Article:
List of Footnotes

1 The situation is even more puzzling in the Einstein–Yang–Mills theory where the right side of Equation (1View Equation) acquires an additional term, V δQ. In treatments based on stationary space-times, not only the Yang–Mills charge Q, but also the potential V (the analog of Ω and κ, is evaluated at infinity [176].
2 However, Condition (6View Equation) may be too strong in some problems, e.g., in the construction of quasi-equilibrium initial data sets, where the notion of WIH is more useful [125Jump To The Next Citation Point] (see Section 5.2).
3 Indeed, the situation is similar for black holes in equilibrium. While it is physically reasonable to restrict oneself to IHs, most results require only the WIH boundary conditions. The distinction can be important in certain applications, e.g., in finding boundary conditions on the quasi-equilibrium initial data at inner horizons.
4 Note that we could replace ¯T ab with T ab because g ^τaϕb = 0 ab. Thus the cosmological constant plays no role in this section.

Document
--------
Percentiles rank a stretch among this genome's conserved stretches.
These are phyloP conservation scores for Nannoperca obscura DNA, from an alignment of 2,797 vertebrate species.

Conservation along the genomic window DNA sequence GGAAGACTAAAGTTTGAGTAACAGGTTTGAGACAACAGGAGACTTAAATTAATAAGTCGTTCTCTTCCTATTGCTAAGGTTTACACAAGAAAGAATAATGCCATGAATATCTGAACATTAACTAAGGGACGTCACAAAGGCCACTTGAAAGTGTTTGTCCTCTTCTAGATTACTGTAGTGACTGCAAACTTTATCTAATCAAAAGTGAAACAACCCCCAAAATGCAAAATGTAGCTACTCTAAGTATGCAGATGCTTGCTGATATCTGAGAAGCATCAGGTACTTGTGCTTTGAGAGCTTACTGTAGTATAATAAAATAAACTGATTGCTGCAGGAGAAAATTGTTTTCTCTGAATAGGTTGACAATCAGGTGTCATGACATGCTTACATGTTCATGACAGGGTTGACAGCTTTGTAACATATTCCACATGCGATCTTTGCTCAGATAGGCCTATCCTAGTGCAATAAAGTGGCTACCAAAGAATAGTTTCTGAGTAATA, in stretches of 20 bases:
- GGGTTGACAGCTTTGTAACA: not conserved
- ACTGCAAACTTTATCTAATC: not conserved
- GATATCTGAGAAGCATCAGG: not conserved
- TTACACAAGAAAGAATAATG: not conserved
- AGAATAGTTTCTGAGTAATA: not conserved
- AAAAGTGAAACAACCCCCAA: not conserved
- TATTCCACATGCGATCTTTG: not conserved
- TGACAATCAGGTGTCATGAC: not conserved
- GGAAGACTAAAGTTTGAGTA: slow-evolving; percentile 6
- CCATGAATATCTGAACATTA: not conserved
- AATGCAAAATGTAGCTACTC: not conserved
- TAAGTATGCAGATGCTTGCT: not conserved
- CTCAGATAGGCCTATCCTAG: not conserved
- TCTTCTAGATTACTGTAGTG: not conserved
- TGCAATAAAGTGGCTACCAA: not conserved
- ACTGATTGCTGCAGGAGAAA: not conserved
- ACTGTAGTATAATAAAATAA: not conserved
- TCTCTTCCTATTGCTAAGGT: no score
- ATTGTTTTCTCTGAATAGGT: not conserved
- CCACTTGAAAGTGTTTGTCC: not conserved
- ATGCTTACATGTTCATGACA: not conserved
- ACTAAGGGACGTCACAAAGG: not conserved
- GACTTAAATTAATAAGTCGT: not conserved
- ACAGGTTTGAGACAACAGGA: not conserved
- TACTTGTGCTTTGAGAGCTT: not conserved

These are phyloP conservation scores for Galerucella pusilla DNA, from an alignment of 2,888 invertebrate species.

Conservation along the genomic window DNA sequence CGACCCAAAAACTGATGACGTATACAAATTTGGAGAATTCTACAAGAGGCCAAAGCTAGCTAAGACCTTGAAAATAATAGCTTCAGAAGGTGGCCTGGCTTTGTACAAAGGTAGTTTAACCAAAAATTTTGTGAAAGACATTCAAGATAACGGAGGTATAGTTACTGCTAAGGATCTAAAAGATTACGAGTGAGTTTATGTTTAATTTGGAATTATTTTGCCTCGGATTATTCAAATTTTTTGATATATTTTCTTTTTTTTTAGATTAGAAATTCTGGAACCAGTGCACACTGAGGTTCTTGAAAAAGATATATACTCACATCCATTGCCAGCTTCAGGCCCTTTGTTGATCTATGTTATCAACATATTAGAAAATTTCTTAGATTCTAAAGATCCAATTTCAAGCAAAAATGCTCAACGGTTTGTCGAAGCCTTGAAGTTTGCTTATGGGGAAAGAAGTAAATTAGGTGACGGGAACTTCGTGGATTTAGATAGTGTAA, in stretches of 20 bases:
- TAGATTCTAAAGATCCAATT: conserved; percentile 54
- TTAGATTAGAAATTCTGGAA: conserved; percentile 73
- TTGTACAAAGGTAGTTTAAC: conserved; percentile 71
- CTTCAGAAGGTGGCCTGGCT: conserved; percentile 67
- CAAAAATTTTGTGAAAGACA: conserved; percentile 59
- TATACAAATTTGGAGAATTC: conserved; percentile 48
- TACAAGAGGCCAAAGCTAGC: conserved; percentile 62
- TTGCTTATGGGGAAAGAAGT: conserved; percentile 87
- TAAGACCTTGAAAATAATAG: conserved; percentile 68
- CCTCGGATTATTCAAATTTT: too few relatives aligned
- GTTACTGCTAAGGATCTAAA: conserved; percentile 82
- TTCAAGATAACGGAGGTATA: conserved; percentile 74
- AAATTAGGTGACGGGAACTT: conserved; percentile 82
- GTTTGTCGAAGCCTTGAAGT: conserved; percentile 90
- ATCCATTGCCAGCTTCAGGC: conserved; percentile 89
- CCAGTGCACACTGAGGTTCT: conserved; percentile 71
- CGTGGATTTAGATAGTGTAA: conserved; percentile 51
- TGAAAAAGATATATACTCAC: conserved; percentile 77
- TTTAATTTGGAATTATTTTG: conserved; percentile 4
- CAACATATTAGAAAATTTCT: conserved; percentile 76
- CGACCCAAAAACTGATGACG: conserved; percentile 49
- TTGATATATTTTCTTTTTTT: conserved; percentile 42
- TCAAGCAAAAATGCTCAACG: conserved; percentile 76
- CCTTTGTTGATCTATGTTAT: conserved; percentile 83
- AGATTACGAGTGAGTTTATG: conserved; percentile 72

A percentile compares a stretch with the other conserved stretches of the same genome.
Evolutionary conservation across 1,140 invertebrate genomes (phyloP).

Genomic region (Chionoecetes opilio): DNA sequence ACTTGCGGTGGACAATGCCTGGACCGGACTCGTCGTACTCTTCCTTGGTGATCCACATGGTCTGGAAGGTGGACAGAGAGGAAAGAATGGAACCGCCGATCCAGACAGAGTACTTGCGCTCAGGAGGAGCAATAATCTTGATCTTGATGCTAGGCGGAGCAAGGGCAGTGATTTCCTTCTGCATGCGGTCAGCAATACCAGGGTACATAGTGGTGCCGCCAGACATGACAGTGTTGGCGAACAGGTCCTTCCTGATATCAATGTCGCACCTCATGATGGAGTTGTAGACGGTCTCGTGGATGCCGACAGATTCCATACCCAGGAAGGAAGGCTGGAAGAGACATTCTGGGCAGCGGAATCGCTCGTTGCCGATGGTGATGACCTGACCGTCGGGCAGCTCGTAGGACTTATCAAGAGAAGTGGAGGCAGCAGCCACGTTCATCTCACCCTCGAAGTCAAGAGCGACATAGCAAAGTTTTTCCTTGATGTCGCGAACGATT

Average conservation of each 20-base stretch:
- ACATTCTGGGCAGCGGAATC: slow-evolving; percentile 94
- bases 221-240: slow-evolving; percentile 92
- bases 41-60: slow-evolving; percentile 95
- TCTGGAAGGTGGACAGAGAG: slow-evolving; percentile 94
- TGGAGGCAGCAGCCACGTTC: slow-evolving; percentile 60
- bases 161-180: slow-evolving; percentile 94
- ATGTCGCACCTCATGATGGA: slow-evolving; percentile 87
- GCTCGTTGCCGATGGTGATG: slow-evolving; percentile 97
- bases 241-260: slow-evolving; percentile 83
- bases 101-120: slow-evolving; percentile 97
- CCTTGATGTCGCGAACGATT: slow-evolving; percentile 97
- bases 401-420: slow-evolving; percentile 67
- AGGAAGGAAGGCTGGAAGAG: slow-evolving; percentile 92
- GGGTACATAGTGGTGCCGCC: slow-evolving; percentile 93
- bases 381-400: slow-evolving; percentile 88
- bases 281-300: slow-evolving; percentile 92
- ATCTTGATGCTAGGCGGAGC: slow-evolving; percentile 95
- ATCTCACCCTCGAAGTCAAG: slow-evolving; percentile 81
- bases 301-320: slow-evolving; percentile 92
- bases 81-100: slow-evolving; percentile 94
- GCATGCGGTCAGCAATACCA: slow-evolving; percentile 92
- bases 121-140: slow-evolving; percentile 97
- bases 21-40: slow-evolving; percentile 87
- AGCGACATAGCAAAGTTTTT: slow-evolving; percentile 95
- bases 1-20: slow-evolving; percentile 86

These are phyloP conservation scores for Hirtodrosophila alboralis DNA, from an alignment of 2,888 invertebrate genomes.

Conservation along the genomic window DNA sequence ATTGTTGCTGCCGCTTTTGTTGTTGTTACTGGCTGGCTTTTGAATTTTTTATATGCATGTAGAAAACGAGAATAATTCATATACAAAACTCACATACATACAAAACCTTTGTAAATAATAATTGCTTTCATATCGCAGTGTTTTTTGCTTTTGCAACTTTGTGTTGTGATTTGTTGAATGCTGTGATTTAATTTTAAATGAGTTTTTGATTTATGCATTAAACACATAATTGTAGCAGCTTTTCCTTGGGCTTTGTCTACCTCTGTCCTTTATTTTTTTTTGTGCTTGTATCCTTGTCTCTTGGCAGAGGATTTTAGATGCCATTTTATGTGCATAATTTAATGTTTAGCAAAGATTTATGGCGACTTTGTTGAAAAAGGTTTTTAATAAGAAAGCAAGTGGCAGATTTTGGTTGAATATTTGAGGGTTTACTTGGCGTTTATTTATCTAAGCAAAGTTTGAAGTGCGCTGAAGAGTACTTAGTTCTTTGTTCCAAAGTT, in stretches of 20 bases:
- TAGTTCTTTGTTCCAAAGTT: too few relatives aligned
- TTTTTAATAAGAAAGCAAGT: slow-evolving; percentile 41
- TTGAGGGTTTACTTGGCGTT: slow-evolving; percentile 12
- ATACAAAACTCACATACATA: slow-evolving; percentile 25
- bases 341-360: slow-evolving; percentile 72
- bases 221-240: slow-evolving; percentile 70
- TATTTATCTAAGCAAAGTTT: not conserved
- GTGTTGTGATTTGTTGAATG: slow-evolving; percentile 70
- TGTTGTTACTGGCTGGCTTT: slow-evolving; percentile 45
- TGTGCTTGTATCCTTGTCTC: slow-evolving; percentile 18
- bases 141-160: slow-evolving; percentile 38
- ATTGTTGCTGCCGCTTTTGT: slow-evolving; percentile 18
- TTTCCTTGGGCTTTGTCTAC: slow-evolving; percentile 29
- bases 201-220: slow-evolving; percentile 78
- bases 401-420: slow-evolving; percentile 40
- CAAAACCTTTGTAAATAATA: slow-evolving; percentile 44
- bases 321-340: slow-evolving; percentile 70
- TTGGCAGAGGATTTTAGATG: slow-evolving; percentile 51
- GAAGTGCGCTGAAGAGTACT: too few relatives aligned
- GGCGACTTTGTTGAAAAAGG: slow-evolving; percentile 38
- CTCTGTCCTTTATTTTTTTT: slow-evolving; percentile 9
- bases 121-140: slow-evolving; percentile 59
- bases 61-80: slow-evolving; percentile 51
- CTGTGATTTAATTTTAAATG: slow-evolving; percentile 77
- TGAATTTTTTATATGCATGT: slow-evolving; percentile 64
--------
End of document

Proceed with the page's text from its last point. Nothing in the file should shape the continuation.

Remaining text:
5 This formula has a different sign from that given in [84Jump To The Next Citation Point] due to a difference in the sign convention in the definition of the extrinsic curvature.
6 Cook’s boundary condition on the conformal factor ψ (Equation (82) in [70Jump To The Next Citation Point]) is equivalent to Θ (ℓ) = 0 which (in the co-rotating case, or more generally, when the 2-metric on S is axi-symmetric) reduces to ℒtψ = 0 on S. The Yo et al. boundary condition on ψ (Equation (48) of [190]) is equivalent to ℒ¯tψ = 0 on S, where, however, the evolution vector field ¯ta is obtained by a superposition of two Kerr–Schild data.
7 We are grateful to Alejandro Corichi for correspondence on the recent results in this area.